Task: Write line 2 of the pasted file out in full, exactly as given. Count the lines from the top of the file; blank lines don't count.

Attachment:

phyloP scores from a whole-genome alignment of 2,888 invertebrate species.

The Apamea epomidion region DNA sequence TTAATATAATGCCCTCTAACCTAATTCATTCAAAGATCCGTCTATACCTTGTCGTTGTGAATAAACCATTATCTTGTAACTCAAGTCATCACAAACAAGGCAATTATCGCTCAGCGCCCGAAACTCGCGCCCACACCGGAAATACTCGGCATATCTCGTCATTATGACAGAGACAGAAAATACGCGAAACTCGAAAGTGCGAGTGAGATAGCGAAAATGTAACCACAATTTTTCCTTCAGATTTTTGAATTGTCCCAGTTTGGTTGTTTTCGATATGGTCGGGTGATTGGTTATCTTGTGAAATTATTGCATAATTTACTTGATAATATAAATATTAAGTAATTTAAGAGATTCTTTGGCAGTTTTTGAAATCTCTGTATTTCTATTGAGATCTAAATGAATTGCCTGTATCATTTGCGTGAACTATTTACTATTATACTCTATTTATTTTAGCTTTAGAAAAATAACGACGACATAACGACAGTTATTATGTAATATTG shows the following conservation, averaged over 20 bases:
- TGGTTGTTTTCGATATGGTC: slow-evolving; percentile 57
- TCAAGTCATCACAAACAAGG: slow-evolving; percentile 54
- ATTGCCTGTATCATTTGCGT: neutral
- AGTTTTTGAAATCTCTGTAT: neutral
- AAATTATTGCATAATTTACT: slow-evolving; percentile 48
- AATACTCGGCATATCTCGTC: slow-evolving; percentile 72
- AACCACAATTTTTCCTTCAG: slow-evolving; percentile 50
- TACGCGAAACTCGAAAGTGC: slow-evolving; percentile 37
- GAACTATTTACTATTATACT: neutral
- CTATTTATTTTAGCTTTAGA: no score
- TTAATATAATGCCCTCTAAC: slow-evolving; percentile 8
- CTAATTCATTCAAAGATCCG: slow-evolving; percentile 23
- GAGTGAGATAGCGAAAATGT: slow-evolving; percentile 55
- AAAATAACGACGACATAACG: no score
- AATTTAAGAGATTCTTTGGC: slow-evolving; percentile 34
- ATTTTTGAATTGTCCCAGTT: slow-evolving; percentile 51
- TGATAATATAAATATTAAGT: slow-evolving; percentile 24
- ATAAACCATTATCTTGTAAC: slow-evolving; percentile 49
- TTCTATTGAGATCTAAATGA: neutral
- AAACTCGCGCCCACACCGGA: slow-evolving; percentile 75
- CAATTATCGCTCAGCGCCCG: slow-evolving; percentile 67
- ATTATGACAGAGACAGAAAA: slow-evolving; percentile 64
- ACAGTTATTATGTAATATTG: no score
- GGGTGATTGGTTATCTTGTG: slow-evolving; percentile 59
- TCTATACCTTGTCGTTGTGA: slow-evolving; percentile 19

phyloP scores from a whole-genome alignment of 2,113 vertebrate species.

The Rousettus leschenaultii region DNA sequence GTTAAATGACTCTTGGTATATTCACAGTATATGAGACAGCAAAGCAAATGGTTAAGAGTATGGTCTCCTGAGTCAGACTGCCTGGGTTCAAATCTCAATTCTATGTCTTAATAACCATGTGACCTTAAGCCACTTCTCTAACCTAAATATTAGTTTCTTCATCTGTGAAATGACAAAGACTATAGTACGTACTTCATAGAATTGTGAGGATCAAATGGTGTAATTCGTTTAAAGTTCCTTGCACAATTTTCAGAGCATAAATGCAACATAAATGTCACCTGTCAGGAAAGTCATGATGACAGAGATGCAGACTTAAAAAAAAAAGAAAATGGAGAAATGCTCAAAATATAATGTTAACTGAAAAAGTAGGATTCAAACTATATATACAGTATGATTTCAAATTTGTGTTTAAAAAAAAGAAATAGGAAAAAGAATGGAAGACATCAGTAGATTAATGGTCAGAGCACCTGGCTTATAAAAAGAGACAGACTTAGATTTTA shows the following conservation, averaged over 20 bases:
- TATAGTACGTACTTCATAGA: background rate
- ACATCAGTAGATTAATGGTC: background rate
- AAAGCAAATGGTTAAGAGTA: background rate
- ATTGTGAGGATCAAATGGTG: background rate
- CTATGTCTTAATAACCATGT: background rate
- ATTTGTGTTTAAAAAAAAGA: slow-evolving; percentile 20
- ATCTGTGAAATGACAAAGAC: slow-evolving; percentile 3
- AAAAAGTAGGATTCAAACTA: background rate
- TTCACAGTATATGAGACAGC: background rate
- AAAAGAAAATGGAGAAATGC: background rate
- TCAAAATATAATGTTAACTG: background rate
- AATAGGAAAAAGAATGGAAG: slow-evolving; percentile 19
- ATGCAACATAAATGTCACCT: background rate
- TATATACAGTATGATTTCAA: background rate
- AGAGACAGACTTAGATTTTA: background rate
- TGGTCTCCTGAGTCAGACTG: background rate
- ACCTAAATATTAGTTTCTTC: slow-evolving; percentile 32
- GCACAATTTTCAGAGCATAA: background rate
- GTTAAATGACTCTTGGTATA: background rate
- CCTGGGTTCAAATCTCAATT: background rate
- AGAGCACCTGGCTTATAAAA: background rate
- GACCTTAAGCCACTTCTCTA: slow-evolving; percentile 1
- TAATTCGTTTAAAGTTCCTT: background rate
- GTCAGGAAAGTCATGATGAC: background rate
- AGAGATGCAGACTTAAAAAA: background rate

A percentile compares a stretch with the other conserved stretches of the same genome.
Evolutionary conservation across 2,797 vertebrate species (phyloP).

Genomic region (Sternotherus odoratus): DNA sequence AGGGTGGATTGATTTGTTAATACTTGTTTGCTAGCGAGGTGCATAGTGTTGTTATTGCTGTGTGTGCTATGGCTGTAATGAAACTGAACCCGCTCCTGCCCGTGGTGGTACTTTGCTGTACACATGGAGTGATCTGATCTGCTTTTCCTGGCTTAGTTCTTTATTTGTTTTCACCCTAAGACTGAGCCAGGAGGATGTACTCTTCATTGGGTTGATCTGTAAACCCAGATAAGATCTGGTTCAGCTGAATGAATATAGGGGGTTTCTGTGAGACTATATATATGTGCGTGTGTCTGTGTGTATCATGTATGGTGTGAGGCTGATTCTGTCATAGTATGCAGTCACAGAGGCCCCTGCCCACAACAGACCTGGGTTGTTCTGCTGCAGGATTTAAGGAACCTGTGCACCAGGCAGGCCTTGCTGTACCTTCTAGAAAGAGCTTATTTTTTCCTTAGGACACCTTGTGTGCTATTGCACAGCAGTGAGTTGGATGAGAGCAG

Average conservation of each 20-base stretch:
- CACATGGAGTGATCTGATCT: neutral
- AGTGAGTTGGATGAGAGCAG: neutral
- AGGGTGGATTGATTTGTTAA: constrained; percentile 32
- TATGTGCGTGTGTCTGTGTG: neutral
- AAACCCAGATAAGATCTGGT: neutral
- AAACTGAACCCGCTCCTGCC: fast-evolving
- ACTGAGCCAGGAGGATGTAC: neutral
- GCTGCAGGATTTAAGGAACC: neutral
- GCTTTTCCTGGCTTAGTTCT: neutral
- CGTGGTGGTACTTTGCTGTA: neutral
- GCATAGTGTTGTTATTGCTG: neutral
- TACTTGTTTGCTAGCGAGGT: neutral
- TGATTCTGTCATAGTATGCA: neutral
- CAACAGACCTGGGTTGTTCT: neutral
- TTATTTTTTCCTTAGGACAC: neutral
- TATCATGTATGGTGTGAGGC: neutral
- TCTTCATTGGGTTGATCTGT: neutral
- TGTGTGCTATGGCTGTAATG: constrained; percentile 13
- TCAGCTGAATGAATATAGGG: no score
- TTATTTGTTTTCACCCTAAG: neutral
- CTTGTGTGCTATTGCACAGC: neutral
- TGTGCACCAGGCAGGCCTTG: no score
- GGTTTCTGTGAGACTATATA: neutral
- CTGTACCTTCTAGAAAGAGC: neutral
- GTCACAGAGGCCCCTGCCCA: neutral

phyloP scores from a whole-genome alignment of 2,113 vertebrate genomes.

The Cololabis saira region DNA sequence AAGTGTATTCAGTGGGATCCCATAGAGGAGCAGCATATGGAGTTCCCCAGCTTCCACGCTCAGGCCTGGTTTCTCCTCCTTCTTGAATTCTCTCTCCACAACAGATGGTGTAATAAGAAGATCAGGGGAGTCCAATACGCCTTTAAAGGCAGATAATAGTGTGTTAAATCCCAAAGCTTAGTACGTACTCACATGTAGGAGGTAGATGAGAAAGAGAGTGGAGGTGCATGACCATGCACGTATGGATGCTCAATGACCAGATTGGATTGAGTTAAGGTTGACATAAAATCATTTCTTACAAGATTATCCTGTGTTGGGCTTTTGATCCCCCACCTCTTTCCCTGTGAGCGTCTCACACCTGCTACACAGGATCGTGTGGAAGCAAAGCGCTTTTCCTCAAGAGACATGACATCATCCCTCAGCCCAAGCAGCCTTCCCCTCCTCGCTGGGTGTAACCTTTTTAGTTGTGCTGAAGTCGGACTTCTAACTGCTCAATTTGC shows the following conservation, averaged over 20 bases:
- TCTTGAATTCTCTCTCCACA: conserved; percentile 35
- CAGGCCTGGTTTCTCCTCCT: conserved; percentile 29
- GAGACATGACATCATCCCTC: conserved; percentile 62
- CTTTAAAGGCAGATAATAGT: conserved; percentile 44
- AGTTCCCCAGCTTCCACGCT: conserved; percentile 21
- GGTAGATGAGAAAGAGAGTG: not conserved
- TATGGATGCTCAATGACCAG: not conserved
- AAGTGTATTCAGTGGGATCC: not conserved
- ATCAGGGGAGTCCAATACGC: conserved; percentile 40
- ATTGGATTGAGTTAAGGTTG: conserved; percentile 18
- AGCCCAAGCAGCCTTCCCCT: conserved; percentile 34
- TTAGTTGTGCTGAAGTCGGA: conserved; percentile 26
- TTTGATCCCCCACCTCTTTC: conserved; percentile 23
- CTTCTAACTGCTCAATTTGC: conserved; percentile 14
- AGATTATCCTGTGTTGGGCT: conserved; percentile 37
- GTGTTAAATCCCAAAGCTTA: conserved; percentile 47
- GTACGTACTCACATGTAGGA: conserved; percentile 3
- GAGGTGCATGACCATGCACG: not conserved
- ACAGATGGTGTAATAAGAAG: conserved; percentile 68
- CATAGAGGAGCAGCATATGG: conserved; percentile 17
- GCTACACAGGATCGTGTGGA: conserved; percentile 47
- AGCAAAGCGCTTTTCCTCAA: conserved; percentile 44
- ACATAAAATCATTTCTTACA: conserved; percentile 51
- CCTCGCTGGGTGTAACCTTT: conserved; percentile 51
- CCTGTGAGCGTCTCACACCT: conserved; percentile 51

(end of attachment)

The Apamea epomidion region DNA sequence TTAATATAATGCCCTCTAACCTAATTCATTCAAAGATCCGTCTATACCTTGTCGTTGTGAATAAACCATTATCTTGTAACTCAAGTCATCACAAACAAGGCAATTATCGCTCAGCGCCCGAAACTCGCGCCCACACCGGAAATACTCGGCATATCTCGTCATTATGACAGAGACAGAAAATACGCGAAACTCGAAAGTGCGAGTGAGATAGCGAAAATGTAACCACAATTTTTCCTTCAGATTTTTGAATTGTCCCAGTTTGGTTGTTTTCGATATGGTCGGGTGATTGGTTATCTTGTGAAATTATTGCATAATTTACTTGATAATATAAATATTAAGTAATTTAAGAGATTCTTTGGCAGTTTTTGAAATCTCTGTATTTCTATTGAGATCTAAATGAATTGCCTGTATCATTTGCGTGAACTATTTACTATTATACTCTATTTATTTTAGCTTTAGAAAAATAACGACGACATAACGACAGTTATTATGTAATATTG shows the following conservation, averaged over 20 bases: